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Terrence Malick’s Knight of Cups is an astute observation, a reflection, and commentary that contemplates our contemporary urban islands. The film’s most consistent motif is inversion, a collapsing of the boundaries between the internal and the external, a conflation of self and society featuring a kinetic and nearly constant obsession with the surface vs. substance quandary that has confounded philosophers, artists, and poets for millennia. As I mused in the afterglow of the film, I found myself wondering why, in his recent transition away from the historical and towards the contemporary, Malick selected Los Angeles as his cosmopolis of choice. It took some thinking, but I realized that the last picture to capture L.A. and inscribe it this perfectly was released in 1969, and it wasn’t a film, it wasn’t a novel, it wasn’t an essay: it was an album, Joni Mitchell’s Clouds.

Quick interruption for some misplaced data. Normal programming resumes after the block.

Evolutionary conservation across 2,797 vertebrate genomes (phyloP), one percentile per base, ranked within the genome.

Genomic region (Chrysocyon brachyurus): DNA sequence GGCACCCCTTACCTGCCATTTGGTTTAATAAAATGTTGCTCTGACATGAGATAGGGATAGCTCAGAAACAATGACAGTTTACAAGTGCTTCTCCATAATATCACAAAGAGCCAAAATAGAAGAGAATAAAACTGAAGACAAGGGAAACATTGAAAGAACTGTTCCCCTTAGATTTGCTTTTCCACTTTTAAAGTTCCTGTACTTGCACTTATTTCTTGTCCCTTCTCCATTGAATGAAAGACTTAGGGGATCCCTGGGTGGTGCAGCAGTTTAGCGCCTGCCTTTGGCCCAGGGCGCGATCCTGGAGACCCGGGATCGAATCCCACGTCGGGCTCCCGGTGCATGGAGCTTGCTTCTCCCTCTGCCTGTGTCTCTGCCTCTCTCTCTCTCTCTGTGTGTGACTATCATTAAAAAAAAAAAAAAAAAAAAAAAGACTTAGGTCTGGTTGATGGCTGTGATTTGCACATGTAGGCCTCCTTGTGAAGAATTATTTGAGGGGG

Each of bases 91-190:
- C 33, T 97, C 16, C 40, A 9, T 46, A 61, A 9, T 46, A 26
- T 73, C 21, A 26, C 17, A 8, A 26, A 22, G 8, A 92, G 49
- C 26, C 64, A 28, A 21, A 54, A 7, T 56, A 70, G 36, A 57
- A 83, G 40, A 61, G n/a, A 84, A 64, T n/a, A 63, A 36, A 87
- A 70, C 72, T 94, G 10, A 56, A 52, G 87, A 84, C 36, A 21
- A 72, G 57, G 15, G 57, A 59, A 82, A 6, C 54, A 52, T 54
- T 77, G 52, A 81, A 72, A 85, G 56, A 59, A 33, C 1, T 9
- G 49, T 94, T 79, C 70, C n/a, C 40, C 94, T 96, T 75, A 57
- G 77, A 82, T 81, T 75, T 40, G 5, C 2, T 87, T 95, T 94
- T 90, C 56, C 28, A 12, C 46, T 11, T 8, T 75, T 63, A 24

More… “Terrence and Joni Redeem L.A.”

Sean Hooks is originally from New Jersey and presently lives in Los Angeles. He teaches English and Writing at the University of California, Riverside and Fullerton College. Recent publications include Los Angeles Review of Books, Bright Lights Film Journal, Akashic Books, The Manhattanville Review, and Pif Magazine.
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